Rhys, Jean (Ella Gwendolen Rees Williams)

Encyclopedia of the Literature of Empire - Mary Ellen Snodgrass 2010

Rhys, Jean (Ella Gwendolen Rees Williams)

Rhys, Jean (Ella Gwendolen Rees Williams) (1890-1979) Dominican-Welsh novelist and short story writer

A West Indian feminist and gothicist, Jean Rhys revisited classic 19th-century English fiction from a colonial perspective. Born Ellen Gwendolen Rees Williams of Creole, Scots, and Welsh ancestry in Roseau, Dominica, she lived isolated from the largely black population. In childhood, she absorbed elements of miscegenation, bigotry, and voodoo that animated her adult fiction. Her education began at an island convent school and progressed to the Perse School for Girls, a British boarding academy in Cambridge, England. In 1909, she entered the Academy of Dramatic Art. From work as an artist's model and a stage dancer in musical comedy at age 29, she escaped into a marriage with Jean Lenglet, a French-Dutch journalist, that would bring little happiness and end in 1932. She had an affair with the editor and novelist Ford Madox Ford in 1923-24, and in 1947, she married Max Hamer. Though she issued stories and novels in the 1930s and 1940s, she didn't achieve real fame until the publication of her novel Wide Sargasso Sea in 1966. She died in England on May 14, 1979, having visited her native Dominica only once in her adult life. Her uncompleted AUTOBIOGRAPHY was published after her death.

While living in Vienna, Rhys published her first short story, “Vienne” (1924), in the Transatlantic Review, and then a collection, The Left Bank and Other Stories (1927), in which she layers glimpses of West Indian negritude excluded from belonging in French cafes and parks.

Like the Indian journalist SANTHA RAMA RAU and the Trinidadian-British author V. S. NAIPAUL, Rhys had discovered a colonial vibrance within uprooted cultures that survived vicariously through transportable institutions and beliefs. Unlike Naipaul, however, she outlined the minority islander in bold relief against a white cosmopolitan background. In “Trio,” she generates a flash of island nostalgia with her description of meeting a woman from the Antilles. The Afro-Caribbean style of a white chemise and Martinique turban complement thick lips and “fuzzy, negress' hair” (Rhys 1992, 34), a combination the author finds intriguingly lively and life-affirming. The speaker muses, “From the Antilles, too. You cannot think what home-sickness descended over me” (34). Like JAMAICA KINCAID'S essays for the New Yorker, Rhys's stories “Again the Antilles” and “Mixing Cocktails” repeat themes of creole displacement against a white milieu. In a racial overlay, black character and behavior contrast the enervation and degeneracy of “old money” colonials, who enrich themselves off the toil of slaves.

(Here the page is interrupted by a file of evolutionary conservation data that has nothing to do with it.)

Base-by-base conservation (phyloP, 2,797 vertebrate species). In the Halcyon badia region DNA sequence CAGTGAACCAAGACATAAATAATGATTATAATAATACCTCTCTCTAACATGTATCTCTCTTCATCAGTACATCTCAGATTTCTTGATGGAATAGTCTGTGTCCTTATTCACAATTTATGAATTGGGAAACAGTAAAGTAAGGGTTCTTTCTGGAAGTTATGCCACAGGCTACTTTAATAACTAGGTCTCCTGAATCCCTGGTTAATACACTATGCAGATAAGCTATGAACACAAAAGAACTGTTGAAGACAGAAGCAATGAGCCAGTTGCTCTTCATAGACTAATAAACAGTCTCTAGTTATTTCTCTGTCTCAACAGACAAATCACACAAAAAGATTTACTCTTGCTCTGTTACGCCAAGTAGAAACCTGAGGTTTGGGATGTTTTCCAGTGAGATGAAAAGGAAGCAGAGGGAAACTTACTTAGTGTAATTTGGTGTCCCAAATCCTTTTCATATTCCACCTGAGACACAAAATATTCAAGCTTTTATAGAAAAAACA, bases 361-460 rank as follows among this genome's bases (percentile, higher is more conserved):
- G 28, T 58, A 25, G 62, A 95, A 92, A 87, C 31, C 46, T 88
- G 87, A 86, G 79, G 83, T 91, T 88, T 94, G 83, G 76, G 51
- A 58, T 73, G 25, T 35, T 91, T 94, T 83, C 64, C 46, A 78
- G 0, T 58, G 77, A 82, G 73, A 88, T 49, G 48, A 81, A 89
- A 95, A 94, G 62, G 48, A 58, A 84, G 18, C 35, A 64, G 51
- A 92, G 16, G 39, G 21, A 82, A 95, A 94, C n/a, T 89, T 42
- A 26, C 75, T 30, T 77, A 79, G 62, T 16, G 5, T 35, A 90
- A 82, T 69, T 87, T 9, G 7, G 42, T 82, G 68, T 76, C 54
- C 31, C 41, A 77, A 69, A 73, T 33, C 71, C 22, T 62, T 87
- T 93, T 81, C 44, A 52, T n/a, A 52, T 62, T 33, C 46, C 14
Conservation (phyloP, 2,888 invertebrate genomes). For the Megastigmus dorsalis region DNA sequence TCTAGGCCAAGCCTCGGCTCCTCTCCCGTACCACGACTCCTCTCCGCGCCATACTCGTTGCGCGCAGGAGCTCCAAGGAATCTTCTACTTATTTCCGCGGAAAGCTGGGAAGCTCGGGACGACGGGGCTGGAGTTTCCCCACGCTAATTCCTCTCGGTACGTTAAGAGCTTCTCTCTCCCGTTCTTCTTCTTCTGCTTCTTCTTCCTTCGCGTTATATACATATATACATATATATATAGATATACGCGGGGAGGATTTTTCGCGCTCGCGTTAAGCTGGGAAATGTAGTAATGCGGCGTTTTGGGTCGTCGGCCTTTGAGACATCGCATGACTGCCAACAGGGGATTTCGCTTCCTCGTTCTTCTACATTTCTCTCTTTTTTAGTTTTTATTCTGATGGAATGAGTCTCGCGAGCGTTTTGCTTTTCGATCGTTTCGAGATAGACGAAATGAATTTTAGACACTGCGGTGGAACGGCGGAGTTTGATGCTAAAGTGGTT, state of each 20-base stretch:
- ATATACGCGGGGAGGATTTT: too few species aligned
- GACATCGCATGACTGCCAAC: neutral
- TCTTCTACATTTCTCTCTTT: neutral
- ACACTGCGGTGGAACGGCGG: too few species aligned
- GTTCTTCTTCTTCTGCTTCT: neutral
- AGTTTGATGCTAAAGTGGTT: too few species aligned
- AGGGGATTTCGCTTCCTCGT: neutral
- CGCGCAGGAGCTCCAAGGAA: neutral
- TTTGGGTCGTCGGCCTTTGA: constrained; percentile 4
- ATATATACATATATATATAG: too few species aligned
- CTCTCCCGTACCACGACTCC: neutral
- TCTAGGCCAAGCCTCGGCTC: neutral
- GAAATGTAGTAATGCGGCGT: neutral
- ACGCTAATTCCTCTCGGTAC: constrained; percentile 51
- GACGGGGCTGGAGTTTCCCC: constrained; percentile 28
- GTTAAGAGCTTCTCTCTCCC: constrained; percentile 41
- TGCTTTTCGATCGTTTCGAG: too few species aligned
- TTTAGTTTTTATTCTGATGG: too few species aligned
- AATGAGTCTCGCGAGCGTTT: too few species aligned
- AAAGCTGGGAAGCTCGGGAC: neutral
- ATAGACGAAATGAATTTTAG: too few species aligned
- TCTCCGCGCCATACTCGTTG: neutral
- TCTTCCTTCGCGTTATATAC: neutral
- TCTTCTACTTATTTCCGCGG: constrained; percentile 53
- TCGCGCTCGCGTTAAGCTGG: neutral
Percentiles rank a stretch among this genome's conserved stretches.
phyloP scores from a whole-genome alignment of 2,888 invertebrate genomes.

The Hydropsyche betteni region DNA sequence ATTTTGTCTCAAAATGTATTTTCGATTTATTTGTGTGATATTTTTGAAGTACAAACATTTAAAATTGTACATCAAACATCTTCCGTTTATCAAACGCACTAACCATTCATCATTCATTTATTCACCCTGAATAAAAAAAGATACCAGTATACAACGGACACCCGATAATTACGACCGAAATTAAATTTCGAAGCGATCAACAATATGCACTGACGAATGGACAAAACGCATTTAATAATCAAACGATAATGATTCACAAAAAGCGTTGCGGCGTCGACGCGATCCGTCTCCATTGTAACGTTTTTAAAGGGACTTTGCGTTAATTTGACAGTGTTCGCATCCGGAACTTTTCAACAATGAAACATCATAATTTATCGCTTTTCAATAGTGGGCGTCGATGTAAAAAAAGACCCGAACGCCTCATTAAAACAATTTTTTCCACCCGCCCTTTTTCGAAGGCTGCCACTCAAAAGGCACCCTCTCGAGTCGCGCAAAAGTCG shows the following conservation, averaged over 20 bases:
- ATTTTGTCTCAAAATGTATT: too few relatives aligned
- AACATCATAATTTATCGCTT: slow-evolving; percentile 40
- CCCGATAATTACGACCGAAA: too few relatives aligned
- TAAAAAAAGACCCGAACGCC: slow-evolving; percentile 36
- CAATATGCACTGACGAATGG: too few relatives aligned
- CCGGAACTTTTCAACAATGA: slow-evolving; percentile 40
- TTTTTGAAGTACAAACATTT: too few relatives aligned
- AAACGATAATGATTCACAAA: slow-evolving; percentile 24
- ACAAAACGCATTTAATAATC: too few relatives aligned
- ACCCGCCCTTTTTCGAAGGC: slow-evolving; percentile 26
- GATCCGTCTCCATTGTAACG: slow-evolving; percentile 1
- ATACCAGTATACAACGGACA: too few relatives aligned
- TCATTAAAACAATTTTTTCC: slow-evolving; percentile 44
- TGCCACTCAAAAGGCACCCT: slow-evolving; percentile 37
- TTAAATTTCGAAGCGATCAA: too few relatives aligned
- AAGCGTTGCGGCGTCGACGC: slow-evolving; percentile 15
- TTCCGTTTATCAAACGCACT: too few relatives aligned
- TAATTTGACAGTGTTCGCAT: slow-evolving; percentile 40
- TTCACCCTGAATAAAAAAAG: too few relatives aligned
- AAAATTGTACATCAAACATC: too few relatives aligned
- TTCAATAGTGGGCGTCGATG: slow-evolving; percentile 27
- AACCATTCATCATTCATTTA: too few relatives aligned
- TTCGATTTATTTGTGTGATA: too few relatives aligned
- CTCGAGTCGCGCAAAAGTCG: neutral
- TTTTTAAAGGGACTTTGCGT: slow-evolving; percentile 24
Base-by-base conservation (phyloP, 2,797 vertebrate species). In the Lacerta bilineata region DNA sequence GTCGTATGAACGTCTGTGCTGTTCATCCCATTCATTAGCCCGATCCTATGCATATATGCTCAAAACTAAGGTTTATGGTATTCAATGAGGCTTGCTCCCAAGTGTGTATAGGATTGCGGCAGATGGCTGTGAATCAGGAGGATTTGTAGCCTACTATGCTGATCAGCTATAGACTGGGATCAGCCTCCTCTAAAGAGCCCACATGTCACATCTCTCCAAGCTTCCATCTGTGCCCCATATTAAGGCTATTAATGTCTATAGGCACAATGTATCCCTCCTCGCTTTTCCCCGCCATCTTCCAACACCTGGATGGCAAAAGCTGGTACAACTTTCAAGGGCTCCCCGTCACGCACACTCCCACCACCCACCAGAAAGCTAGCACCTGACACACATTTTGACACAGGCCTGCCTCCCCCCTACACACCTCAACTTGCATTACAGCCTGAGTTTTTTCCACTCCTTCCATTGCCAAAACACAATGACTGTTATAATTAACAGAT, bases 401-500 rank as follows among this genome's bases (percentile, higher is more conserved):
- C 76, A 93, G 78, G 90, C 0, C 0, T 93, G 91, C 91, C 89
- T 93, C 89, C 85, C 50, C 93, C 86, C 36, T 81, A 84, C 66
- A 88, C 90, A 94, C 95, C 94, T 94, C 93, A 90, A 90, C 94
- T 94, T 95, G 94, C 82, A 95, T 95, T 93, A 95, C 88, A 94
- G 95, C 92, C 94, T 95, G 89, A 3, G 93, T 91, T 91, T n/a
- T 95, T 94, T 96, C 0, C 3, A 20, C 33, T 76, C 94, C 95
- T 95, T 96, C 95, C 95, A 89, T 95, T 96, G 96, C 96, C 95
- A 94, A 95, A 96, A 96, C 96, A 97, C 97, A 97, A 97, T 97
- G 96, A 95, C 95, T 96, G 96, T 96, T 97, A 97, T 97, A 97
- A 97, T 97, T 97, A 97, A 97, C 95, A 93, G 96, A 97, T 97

When she was in her mid-50s, Rhys wrote a prequel to Charlotte Bronte's Jane Eyre (1847). Wide Sargasso Sea is a psychological novel that details the victimization of Antoinette Cosway, a sensual Jamaican Creole heiress. The arranged marriage and rejection of Antoinette precipitates her departure from her island home and her incarceration by her husband Edward in rural England under the name Bertha Mason Rochester. Her vulnerability to patriarchy derives from naivete. On her wedding day, she protects herself with a feminine gesture: “I am wearing a long dress and thin slippers, so I walk with difficulty, following the man who is with me and holding up the skirt of my dress. It is white and beautiful and I don't wish to get it soiled” (Rhys 1967, 59-60), a foreshadowing of their doomed wedlock. Antoinette's diminution by a self-centered white Englishman seems inevitable, the result of colonialism and male-dominated society. Displaced on England's moors, she feels a pervasive chill, a symbol of the British disdain for nonwhite people and for her Afro-Caribbean culture. The social quandary limits her to escapism through mad scenes in which she dresses in red and relives a childhood exuberance. Like a moth in a bell jar, she turns manic, beating her wings against her impersonal confines. Film versions made in 1993 and 2006 contrast the lush freedoms of the West Indies with the frigid realities of English society.


Rhys, Jean. The Collected Short Stories. Edited by Diana Athill. New York: W. W. Norton, 1992.

------- . Wide Sargasso Sea. New York: Norton, 1967.

Savory, Elaine. Jean Rhys. Cambridge: Cambridge

University Press, 1998.

Thomas, Sue. The Worlding of Jean Rhys. Westport, Conn.: Greenwood, 1999.